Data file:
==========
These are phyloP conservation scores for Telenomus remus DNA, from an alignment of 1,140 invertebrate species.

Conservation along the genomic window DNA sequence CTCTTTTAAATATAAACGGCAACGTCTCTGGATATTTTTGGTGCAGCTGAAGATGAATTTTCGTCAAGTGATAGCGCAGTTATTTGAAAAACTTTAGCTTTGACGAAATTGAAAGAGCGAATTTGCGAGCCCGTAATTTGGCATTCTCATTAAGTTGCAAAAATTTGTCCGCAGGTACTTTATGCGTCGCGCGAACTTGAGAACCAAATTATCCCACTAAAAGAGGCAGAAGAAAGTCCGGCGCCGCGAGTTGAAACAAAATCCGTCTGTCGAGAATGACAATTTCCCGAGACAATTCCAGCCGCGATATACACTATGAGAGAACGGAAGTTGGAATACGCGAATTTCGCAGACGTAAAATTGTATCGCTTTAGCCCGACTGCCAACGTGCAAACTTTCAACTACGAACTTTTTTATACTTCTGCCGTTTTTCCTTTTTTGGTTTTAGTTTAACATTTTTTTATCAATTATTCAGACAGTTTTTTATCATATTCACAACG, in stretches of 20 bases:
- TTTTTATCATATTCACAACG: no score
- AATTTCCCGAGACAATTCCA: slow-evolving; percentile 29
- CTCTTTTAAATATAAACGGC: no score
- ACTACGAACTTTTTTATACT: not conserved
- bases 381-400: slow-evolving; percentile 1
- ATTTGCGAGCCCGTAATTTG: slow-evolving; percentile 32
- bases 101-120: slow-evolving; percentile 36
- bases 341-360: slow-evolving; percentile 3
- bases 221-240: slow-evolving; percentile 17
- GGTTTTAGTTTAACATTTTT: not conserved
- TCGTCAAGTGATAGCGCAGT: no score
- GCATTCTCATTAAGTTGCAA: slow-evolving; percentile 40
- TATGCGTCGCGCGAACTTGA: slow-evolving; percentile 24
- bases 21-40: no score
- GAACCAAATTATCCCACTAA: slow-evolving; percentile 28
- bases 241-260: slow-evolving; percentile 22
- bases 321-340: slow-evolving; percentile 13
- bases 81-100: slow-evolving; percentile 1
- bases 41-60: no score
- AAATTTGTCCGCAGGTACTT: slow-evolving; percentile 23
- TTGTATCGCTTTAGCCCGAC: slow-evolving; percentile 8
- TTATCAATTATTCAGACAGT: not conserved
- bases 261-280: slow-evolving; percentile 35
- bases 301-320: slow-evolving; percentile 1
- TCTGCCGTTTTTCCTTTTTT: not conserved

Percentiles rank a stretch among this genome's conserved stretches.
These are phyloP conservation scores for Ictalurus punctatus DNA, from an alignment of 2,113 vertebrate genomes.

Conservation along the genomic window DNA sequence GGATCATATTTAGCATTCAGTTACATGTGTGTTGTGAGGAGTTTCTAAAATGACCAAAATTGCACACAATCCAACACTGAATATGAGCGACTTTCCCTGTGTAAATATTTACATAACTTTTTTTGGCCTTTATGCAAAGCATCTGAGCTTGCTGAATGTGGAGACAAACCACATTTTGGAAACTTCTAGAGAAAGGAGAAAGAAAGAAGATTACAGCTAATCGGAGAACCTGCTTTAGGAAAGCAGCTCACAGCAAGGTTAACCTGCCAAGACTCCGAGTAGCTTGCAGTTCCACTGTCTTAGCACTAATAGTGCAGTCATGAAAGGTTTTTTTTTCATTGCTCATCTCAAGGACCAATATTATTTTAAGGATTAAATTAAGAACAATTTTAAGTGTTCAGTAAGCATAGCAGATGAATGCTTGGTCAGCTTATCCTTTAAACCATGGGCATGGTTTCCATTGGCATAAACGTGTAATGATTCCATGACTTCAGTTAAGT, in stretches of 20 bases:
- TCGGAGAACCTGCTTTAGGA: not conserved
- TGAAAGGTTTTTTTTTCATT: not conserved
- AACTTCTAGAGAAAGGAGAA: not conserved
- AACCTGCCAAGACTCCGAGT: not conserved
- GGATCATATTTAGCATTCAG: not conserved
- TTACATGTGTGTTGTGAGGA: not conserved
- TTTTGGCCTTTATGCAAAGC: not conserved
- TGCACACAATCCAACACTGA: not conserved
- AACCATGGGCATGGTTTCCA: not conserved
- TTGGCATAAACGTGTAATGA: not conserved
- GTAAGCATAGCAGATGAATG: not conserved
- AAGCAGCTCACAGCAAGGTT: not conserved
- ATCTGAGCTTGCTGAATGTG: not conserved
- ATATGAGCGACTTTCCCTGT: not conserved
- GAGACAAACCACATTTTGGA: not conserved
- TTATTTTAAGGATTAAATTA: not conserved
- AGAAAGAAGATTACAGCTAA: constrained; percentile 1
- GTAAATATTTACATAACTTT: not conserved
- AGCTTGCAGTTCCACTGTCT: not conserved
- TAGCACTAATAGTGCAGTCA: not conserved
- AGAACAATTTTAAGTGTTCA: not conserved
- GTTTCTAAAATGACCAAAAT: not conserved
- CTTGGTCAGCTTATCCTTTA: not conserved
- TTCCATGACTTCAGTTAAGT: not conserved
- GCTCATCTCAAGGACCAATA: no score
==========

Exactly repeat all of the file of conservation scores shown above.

These are phyloP conservation scores for Telenomus remus DNA, from an alignment of 1,140 invertebrate species.

Conservation along the genomic window DNA sequence CTCTTTTAAATATAAACGGCAACGTCTCTGGATATTTTTGGTGCAGCTGAAGATGAATTTTCGTCAAGTGATAGCGCAGTTATTTGAAAAACTTTAGCTTTGACGAAATTGAAAGAGCGAATTTGCGAGCCCGTAATTTGGCATTCTCATTAAGTTGCAAAAATTTGTCCGCAGGTACTTTATGCGTCGCGCGAACTTGAGAACCAAATTATCCCACTAAAAGAGGCAGAAGAAAGTCCGGCGCCGCGAGTTGAAACAAAATCCGTCTGTCGAGAATGACAATTTCCCGAGACAATTCCAGCCGCGATATACACTATGAGAGAACGGAAGTTGGAATACGCGAATTTCGCAGACGTAAAATTGTATCGCTTTAGCCCGACTGCCAACGTGCAAACTTTCAACTACGAACTTTTTTATACTTCTGCCGTTTTTCCTTTTTTGGTTTTAGTTTAACATTTTTTTATCAATTATTCAGACAGTTTTTTATCATATTCACAACG, in stretches of 20 bases:
- TTTTTATCATATTCACAACG: no score
- AATTTCCCGAGACAATTCCA: slow-evolving; percentile 29
- CTCTTTTAAATATAAACGGC: no score
- ACTACGAACTTTTTTATACT: not conserved
- bases 381-400: slow-evolving; percentile 1
- ATTTGCGAGCCCGTAATTTG: slow-evolving; percentile 32
- bases 101-120: slow-evolving; percentile 36
- bases 341-360: slow-evolving; percentile 3
- bases 221-240: slow-evolving; percentile 17
- GGTTTTAGTTTAACATTTTT: not conserved
- TCGTCAAGTGATAGCGCAGT: no score
- GCATTCTCATTAAGTTGCAA: slow-evolving; percentile 40
- TATGCGTCGCGCGAACTTGA: slow-evolving; percentile 24
- bases 21-40: no score
- GAACCAAATTATCCCACTAA: slow-evolving; percentile 28
- bases 241-260: slow-evolving; percentile 22
- bases 321-340: slow-evolving; percentile 13
- bases 81-100: slow-evolving; percentile 1
- bases 41-60: no score
- AAATTTGTCCGCAGGTACTT: slow-evolving; percentile 23
- TTGTATCGCTTTAGCCCGAC: slow-evolving; percentile 8
- TTATCAATTATTCAGACAGT: not conserved
- bases 261-280: slow-evolving; percentile 35
- bases 301-320: slow-evolving; percentile 1
- TCTGCCGTTTTTCCTTTTTT: not conserved

Percentiles rank a stretch among this genome's conserved stretches.
These are phyloP conservation scores for Ictalurus punctatus DNA, from an alignment of 2,113 vertebrate genomes.

Conservation along the genomic window DNA sequence GGATCATATTTAGCATTCAGTTACATGTGTGTTGTGAGGAGTTTCTAAAATGACCAAAATTGCACACAATCCAACACTGAATATGAGCGACTTTCCCTGTGTAAATATTTACATAACTTTTTTTGGCCTTTATGCAAAGCATCTGAGCTTGCTGAATGTGGAGACAAACCACATTTTGGAAACTTCTAGAGAAAGGAGAAAGAAAGAAGATTACAGCTAATCGGAGAACCTGCTTTAGGAAAGCAGCTCACAGCAAGGTTAACCTGCCAAGACTCCGAGTAGCTTGCAGTTCCACTGTCTTAGCACTAATAGTGCAGTCATGAAAGGTTTTTTTTTCATTGCTCATCTCAAGGACCAATATTATTTTAAGGATTAAATTAAGAACAATTTTAAGTGTTCAGTAAGCATAGCAGATGAATGCTTGGTCAGCTTATCCTTTAAACCATGGGCATGGTTTCCATTGGCATAAACGTGTAATGATTCCATGACTTCAGTTAAGT, in stretches of 20 bases:
- TCGGAGAACCTGCTTTAGGA: not conserved
- TGAAAGGTTTTTTTTTCATT: not conserved
- AACTTCTAGAGAAAGGAGAA: not conserved
- AACCTGCCAAGACTCCGAGT: not conserved
- GGATCATATTTAGCATTCAG: not conserved
- TTACATGTGTGTTGTGAGGA: not conserved
- TTTTGGCCTTTATGCAAAGC: not conserved
- TGCACACAATCCAACACTGA: not conserved
- AACCATGGGCATGGTTTCCA: not conserved
- TTGGCATAAACGTGTAATGA: not conserved
- GTAAGCATAGCAGATGAATG: not conserved
- AAGCAGCTCACAGCAAGGTT: not conserved
- ATCTGAGCTTGCTGAATGTG: not conserved
- ATATGAGCGACTTTCCCTGT: not conserved
- GAGACAAACCACATTTTGGA: not conserved
- TTATTTTAAGGATTAAATTA: not conserved
- AGAAAGAAGATTACAGCTAA: constrained; percentile 1
- GTAAATATTTACATAACTTT: not conserved
- AGCTTGCAGTTCCACTGTCT: not conserved
- TAGCACTAATAGTGCAGTCA: not conserved
- AGAACAATTTTAAGTGTTCA: not conserved
- GTTTCTAAAATGACCAAAAT: not conserved
- CTTGGTCAGCTTATCCTTTA: not conserved
- TTCCATGACTTCAGTTAAGT: not conserved
- GCTCATCTCAAGGACCAATA: no score